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June 28: Thoughts on early season plant growth regulators

Quick update on recommended timing and strategies for first mepiquat applications

The difficulties of #Plant19 are almost all but behind us, as we have reached the 98% planted mark across Georgia according to USDA Crop Progress reports. Up only 2% from last year, generally we have stayed ahead of the planting schedule in comparison to averages, even after slow starts and a long period of very poor conditions. Almost 50% of our acres have reached squaring, with a lot of the earliest planted cotton producing bolls. With continued heat and timely rain showers, we are starting to see the making of what hopes to be a productive year with slumping prices consistently sitting under 70 cents.

After hot and dry conditions stretched planting, we are now starting to think more about getting our 2019 crop in check for the remainder of the growing season. Monitoring our current progress and environmental conditions will be crucial to keep our acres manageable and directing carbohydrates towards fruit production as opposed to vegetation. When scouting our acres, we need to be closely watching for squares along with stem elongation between nodes. Starting to manage our crop early will insure timely maturity and limit the need for overly aggressive rates later in the season when the crop may start to try and get away from us. A taller crop, if preferred, is still possible with this early application, getting our plant growth regulator out early is primarily beneficial in speeding up the process of generating fruit positions. Full season varieties, especially under irrigation will need more aggressive rates than early and mid-maturing cultivars. Very late planted or lower plant populations may also require more aggressive applications, tailored to the specific field, to promote earliness.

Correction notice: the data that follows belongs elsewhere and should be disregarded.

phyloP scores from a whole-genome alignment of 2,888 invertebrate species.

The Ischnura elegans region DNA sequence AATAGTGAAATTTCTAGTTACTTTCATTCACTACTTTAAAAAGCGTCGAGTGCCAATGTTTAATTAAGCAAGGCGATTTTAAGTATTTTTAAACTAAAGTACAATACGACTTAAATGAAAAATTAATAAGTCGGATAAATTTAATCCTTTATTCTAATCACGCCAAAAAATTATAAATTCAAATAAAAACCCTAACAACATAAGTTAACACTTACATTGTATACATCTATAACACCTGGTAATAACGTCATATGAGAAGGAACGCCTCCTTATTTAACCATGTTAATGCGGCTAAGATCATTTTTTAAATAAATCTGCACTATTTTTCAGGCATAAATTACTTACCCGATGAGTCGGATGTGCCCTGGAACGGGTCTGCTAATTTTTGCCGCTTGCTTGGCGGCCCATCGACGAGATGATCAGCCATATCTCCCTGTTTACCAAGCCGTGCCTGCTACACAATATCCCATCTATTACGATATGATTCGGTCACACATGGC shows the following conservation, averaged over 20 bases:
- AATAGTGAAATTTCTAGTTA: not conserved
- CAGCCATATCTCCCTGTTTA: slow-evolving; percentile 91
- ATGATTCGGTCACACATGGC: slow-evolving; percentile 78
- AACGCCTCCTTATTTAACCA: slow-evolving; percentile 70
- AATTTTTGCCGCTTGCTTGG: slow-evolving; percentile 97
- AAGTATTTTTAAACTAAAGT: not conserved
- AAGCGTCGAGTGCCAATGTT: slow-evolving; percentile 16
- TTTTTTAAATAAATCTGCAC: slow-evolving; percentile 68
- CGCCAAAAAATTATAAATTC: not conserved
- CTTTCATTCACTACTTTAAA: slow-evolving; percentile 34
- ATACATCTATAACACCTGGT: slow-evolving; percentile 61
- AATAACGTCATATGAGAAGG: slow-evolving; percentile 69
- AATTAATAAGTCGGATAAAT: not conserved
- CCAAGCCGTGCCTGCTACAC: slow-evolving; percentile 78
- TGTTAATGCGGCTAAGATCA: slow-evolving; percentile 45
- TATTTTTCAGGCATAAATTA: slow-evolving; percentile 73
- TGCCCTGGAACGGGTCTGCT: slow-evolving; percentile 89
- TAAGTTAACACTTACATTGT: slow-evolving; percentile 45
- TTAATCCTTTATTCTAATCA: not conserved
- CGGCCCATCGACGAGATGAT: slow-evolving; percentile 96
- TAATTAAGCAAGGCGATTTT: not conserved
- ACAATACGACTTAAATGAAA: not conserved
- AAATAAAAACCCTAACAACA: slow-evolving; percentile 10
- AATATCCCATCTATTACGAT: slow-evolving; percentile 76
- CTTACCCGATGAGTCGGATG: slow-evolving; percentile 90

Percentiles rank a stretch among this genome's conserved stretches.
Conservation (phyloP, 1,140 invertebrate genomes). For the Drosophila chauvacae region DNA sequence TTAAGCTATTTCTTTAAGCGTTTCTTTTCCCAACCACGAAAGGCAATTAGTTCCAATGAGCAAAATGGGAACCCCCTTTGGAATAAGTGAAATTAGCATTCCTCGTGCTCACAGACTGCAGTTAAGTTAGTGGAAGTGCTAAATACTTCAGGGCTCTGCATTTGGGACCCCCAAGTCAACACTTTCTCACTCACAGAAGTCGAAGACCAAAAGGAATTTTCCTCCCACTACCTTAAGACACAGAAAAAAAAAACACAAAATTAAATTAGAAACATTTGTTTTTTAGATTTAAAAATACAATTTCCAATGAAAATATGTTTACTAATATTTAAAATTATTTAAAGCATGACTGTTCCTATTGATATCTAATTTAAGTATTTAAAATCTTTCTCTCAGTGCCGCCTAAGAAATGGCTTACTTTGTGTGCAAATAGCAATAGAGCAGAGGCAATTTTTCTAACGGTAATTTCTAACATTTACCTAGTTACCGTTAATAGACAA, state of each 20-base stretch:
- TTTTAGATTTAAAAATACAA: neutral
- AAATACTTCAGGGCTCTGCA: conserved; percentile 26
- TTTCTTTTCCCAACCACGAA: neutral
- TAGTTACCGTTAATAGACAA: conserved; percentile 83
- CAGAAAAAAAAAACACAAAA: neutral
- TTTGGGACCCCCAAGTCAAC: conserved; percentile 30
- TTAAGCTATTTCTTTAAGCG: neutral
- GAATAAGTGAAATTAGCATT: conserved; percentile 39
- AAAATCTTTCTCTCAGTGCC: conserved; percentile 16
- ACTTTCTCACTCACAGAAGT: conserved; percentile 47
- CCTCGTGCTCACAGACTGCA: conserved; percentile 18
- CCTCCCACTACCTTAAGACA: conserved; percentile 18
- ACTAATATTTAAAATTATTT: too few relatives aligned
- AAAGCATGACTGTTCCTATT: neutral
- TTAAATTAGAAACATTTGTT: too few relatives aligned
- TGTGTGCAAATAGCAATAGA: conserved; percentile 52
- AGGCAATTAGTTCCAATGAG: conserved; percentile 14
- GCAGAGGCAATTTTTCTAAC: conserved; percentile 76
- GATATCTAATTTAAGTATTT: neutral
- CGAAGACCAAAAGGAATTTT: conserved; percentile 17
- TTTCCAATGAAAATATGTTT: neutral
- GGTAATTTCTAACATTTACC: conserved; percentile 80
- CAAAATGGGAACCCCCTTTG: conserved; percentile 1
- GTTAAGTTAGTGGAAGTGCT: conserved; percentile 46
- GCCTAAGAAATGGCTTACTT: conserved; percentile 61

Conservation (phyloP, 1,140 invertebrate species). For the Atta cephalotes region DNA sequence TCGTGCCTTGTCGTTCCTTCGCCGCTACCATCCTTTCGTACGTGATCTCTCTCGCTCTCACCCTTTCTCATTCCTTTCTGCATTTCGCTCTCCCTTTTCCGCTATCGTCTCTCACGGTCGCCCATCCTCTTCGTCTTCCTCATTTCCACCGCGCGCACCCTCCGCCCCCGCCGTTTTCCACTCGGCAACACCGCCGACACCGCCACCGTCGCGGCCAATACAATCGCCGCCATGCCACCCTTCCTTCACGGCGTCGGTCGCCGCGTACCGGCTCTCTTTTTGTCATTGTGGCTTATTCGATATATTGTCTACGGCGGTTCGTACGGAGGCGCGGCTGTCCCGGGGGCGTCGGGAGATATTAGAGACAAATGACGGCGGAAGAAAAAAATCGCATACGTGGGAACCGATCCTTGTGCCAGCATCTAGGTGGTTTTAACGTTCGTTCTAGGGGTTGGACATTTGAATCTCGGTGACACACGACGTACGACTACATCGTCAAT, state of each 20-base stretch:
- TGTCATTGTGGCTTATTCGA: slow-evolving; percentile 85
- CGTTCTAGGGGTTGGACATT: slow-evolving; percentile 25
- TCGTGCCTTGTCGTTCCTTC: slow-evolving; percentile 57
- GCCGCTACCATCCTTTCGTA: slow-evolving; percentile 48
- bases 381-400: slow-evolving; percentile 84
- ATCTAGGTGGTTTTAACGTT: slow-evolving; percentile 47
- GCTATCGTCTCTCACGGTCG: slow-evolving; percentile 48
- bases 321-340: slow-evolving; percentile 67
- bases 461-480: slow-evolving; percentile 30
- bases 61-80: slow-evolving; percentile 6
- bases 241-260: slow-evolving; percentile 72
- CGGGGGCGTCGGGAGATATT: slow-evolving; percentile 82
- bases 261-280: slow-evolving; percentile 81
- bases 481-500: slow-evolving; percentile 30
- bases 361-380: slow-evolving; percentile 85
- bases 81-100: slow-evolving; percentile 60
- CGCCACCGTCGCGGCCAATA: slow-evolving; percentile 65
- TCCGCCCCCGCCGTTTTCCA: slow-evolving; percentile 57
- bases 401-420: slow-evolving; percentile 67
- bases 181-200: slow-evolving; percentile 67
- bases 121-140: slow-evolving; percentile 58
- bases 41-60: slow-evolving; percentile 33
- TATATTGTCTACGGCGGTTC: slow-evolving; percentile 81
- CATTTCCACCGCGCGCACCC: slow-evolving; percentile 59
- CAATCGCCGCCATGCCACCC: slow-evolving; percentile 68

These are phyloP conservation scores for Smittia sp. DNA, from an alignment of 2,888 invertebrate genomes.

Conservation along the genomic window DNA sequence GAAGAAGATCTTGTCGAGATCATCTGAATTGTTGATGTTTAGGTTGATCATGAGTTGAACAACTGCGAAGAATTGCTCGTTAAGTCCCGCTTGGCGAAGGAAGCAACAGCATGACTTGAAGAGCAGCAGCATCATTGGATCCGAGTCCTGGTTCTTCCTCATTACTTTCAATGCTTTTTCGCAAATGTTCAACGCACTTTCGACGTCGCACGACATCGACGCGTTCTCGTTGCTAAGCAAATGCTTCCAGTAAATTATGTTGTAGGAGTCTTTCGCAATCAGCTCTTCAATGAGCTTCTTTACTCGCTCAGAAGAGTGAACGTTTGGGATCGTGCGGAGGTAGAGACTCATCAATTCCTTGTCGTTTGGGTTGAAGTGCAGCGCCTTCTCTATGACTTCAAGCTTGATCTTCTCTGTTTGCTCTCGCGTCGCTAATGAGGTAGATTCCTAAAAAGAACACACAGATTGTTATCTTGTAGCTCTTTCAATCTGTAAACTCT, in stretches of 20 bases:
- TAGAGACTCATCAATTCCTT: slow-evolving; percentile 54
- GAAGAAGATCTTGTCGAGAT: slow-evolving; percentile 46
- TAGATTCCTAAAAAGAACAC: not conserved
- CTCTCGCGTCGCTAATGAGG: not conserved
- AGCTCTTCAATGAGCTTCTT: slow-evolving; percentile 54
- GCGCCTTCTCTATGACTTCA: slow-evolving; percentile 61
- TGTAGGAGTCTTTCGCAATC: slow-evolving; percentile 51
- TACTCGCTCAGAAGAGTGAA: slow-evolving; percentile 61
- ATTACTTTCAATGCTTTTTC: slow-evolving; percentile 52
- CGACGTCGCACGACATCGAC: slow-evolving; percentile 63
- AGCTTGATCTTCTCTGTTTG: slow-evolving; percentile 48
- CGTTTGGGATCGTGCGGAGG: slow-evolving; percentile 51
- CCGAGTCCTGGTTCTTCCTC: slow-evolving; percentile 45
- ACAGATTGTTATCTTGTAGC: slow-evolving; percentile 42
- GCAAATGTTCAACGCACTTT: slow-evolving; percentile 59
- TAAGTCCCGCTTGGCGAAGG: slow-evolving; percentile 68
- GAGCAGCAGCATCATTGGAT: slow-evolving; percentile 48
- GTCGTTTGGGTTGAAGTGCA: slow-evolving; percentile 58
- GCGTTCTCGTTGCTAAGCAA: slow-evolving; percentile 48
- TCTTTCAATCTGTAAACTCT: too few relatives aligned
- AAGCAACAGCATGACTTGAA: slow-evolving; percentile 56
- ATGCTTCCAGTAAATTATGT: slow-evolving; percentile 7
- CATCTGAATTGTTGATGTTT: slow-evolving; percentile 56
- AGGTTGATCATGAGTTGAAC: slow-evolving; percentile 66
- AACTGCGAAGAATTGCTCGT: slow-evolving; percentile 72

Also important will be inspecting locations of root zones, available soil moisture, and looking into the 5-day futures forecast prior to sending the sprayer to the field. Dry spells will tend to hold back our growth naturally. Determining soil moisture available to the root zone is crucial. If we are currently dry or not expecting rain in the coming days, pushing our application to just prior to a better chance of showers is advised. However, if our taproots have been tracking deeper through the soil profile, following moisture, dry surface conditions may be misleading, and growth regulator applications may still be required. If in question, contact myself or your local territory manager for an in-field assessment.

Plots are off and running across the state, with PhytoGen varieties continuing to demonstrate its grasp on the market in regards to emergence and early season vigor. PhytoGen Enlist cotton varieties have shown improved tolerance to glufosinate allowing for lower instances of crop injury when tank mixed with residuals. The bottom image below demonstrates PHY 480 W3FE (right) next to a competitor Xtendflex variety (left) 2 weeks after an application of glufosinate + Dual.

Also very exciting to see in the field in 2019 are the PhytoGen brand nematode resistant varieties on display in production fields or small demonstration plots. Two-gene resistance to root knot nematode in varieties such PHY 580 W3FE and PHY 480 W3FE provide protection from both feeding and reproduction, eliminating the need for a nematicide material added in-furrow at planting as well as majorly reducing populations for the next season. If you would like to take a look at our nematode resistance in a field near you, contact myself or your local territory manager to arrange visits.




For more information about cotton production practices in your area, contact your state Extension cotton specialist. As always, your PhytoGen cotton development specialist is available to discuss options.

COTTON DEVELOPMENT SPECIALIST:

SHAWN BUTLER, PH.D.

Shawn Butler is the PhytoGen cotton development specialist for central and eastern Georgia. A native of Jackson, Tennessee, Shawn holds a doctorate in agronomy and crop science and a master’s degree in crop pathology, both from the University of Tennessee, specializing in application technology, precision agriculture and remote sensing. He enjoys helping cotton producers find applied solutions and implementing technology to overcome agronomic challenges. When Shawn isn’t scouting fields and visiting with growers, he enjoys following sports, playing golf, boating, and projects around the yard and home.